Brushing your cat’s teeth is an essential part of pet parenting. Daily brushing can help prevent dental disease, plaque, gingivitis, tooth loss, gum disease, and bad breath. Left unbrushed, your cat can develop tartar buildup and severe dental problems.
In addition to at-home care, make sure to schedule regular dental checkups with us at Bond Vet. Dental examinations allow us to catch developing issues early and address them.
Why it’s important to brush your cat’s teeth
To prevent dental issues such as periodontal disease — a painful condition that causes damage to not only the teeth, but also surrounding structures like the gums, ligaments that hold the teeth in place, and even the jaw bone — it’s important to have a regular brushing routine.
By the age of 3 years old, your cat can develop tartar buildup and dental diseases, which can affect other organs since bacteria from the mouth can get into the bloodstream via inflamed gums and spread to the heart and kidneys. Once they’ve finished teething, cats are never too young to begin the brushing process!
What you will need to brush
- A cat toothbrush
- Treats or rewards
- A speciality pet toothpaste (human toothpaste can be extremely toxic to cats)
How to brush your cat’s teeth
It’s important you ease into a tooth brushing routine. Start by getting your cat comfortable with your hands near their mouth — don’t jump into using a toothbrush right away.
Touch the outside of your cat’s mouth and lips while you’re petting them. After doing this 1-2 times a day for 5 days, try gently lifting their lip and touching your finger to their gums and teeth. Follow this with a treat. Continue for 1-2 weeks, keeping sessions under 2 minutes, and always be gentle.
Next, do the same with pet toothpaste for a few days. Do not use human toothpaste as it can be toxic to pets.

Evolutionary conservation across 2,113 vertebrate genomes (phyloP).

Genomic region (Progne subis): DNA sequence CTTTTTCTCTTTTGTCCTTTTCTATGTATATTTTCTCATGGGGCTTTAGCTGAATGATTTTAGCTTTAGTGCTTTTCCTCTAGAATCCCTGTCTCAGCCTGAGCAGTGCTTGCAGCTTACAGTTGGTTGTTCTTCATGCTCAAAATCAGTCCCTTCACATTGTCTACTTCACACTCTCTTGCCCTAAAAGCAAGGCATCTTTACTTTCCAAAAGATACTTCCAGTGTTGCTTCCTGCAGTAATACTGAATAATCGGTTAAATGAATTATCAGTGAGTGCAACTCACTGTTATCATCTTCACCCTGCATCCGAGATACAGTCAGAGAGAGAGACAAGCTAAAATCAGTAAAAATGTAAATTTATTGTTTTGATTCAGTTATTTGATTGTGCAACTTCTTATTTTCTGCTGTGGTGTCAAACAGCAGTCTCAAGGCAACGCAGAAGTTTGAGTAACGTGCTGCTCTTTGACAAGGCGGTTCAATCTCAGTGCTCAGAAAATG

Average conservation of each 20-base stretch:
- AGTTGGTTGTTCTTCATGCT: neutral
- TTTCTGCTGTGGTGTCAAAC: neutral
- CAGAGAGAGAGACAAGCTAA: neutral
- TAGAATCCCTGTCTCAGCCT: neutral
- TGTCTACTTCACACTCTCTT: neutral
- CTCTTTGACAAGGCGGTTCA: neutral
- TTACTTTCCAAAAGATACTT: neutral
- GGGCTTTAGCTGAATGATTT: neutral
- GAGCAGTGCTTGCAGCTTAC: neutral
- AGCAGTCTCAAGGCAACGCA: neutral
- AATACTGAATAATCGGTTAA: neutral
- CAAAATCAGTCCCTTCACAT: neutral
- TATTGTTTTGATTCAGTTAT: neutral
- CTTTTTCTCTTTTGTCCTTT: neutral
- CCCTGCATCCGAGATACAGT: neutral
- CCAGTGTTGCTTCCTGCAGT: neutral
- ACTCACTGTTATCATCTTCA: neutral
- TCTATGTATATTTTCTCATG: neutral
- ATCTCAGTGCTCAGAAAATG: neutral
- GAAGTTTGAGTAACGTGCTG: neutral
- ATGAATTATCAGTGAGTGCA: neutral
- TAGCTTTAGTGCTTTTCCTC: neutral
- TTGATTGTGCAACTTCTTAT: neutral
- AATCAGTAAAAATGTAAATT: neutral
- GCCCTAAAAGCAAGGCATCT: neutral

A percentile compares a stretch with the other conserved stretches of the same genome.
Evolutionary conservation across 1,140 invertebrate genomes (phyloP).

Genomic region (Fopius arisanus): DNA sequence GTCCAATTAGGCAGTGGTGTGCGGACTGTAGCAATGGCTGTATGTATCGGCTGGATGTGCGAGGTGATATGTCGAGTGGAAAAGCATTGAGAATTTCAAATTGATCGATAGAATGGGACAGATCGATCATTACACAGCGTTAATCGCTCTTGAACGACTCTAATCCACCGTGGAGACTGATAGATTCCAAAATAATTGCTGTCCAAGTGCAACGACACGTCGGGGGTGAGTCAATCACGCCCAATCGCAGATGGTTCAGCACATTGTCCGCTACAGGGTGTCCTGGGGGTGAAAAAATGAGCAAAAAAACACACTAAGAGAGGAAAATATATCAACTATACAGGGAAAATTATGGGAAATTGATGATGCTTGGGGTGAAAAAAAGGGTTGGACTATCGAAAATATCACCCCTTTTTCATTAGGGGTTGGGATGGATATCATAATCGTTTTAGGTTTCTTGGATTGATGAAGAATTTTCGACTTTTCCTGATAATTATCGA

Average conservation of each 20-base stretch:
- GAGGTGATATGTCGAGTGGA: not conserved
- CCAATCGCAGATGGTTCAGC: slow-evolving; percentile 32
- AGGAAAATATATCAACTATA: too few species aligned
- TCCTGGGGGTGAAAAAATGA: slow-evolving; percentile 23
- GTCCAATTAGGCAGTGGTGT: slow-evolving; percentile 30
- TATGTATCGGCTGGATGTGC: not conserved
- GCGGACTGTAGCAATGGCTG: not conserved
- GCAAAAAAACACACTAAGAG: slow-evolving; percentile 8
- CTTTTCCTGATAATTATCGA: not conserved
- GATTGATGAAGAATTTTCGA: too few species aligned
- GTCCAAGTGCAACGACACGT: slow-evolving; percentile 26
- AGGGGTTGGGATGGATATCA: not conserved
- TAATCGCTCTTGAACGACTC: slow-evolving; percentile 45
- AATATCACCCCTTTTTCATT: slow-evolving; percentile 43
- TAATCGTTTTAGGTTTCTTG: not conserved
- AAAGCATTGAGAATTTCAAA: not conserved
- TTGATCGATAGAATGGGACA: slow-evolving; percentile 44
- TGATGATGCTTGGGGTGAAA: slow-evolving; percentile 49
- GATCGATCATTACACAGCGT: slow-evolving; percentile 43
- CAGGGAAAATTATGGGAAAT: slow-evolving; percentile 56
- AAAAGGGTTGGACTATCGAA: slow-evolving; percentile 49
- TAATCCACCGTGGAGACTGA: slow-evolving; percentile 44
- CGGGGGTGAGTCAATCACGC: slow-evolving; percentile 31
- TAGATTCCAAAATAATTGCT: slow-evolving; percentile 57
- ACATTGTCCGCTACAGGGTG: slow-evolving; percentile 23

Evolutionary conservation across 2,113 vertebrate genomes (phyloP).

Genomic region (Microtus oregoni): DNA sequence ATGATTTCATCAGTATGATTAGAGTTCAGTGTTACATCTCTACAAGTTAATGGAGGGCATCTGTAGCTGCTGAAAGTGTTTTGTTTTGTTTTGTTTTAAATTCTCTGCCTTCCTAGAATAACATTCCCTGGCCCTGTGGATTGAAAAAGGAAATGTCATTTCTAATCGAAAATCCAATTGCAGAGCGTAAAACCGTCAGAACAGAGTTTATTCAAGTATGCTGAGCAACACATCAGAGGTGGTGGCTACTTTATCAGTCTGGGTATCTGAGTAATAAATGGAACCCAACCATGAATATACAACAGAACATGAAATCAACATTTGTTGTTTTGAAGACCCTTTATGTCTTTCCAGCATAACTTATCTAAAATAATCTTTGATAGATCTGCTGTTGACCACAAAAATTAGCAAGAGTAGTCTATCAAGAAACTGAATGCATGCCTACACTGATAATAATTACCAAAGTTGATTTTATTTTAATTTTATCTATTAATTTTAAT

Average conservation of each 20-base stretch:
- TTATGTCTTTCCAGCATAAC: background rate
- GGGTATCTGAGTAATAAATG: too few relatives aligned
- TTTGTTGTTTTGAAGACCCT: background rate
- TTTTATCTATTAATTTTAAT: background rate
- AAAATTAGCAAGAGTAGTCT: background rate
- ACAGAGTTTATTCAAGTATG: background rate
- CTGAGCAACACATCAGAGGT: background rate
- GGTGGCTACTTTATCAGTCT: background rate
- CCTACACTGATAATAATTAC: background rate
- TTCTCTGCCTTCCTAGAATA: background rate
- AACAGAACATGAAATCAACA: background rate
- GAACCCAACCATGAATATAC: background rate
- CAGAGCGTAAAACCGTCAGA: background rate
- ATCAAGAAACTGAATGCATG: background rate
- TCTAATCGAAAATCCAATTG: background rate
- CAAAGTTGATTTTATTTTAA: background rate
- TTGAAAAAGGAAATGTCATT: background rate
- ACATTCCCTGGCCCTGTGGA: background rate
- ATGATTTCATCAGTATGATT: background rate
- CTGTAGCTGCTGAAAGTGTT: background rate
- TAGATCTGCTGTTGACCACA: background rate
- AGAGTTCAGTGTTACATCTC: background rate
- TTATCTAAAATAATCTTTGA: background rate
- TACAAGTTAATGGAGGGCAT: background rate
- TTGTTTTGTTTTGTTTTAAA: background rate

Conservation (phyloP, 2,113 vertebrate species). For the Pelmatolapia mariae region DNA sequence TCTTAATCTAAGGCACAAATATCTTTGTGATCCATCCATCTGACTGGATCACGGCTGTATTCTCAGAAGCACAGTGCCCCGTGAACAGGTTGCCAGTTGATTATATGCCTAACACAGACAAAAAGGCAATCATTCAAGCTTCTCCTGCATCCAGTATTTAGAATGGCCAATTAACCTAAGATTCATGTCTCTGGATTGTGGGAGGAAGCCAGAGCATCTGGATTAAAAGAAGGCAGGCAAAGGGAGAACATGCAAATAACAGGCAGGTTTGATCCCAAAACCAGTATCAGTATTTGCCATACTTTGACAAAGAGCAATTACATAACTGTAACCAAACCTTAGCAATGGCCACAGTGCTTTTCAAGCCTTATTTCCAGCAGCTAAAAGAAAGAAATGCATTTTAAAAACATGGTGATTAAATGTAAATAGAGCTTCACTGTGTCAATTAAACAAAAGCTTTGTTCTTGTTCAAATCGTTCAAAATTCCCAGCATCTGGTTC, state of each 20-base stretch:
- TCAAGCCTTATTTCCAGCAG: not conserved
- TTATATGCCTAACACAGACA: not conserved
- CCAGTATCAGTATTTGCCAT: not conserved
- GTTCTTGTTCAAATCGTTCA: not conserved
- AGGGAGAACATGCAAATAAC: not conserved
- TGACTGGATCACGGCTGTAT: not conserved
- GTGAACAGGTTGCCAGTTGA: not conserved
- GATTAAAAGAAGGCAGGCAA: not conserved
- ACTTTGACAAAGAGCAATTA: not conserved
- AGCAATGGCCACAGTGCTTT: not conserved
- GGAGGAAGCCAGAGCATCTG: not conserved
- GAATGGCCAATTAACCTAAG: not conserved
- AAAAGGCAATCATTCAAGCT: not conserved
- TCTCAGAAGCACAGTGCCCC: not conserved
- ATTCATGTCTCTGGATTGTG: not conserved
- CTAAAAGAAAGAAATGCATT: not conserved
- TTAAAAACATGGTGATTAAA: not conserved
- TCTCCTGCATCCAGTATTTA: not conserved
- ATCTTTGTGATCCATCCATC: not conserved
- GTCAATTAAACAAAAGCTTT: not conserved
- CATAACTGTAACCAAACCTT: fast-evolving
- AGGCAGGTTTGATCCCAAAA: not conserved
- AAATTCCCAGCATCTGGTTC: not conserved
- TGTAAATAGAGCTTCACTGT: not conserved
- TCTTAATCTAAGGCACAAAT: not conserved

Once your pet is comfortable with your fingers in their mouth, wrap one finger in medical gauze. Touch it to their teeth and follow with a reward.
Repeat once daily at the same time every day for 1-2 weeks. Now, your cat is ready for a toothbrush. Put a small amount of cat toothpaste on the bristles, and brush in small circles. Aim toward the gumline (which is where dental disease usually starts) and try for 30 seconds on each side.
You only need to brush the outside surfaces of their teeth, which is where most of the plaque is located anyway. Plus, it’s more comfortable for cats, you don’t have to get them to open their mouths.
Make sure to reward them verbally and with treats during and after an at-home dental care session, so that toothbrushing remains a pleasant experience for them
Tips for pet toothpaste and toothbrushes
As we mentioned, human toothpaste can be toxic to pets, and it was not designed to be swallowed. Pet toothpaste, on the other hand, is safe for your pet to swallow, and comes in flavors your cat would enjoy, such as chicken or vanilla mint (mint is a similar scent to catnip).
As for pet toothbrushes, since cat’s mouths are so small, your best bet is usually a handled brush with a small head, made for small dogs or cats. If your cat prefers a pet finger brush, that’s also fine to use — but for many cats, your finger might be too large to reach their back teeth comfortably.
My cat won’t let me brush their teeth, what should I do?
If you’ve tried all the recommendations for brushing your cat’s teeth and it’s still an unpleasant experience for both of you (or if your cat tries to bite during toothbrushing), don’t worry… you tried your best! Cats are independent, and sometimes it’s just not possible.
There’s no replacement for daily toothbrushing, which veterinary dentists consider to be the “gold standard” of home cat dental care. However, dental diets and treats may still provide some benefit to your cat, and are an easy addition to your daily routine.
Cat dental treats and diets
Cat dental treats, dental diets, and water additives can be combined with toothbrushing for maximum dental benefit.
The best cat dental treats and diets have the VOHC (Veterinary Oral Health Council) seal of approval right on the packaging.
Just check with your vet whenever you add a new treat to your cat’s diet. You want to be sure they don’t gain weight (you may need to reduce their normal food by a small amount to compensate).
Every cat is an individual with unique health and dental care needs, so your veterinarian may have some additional, personalized recommendations, too.
Bringing your cat in for regular checkups allows your vet to spot any potential dental care problems early, let you know when a dental cleaning at the veterinary practice is needed, and give you tips on how to provide the best home dental care to your furry companion.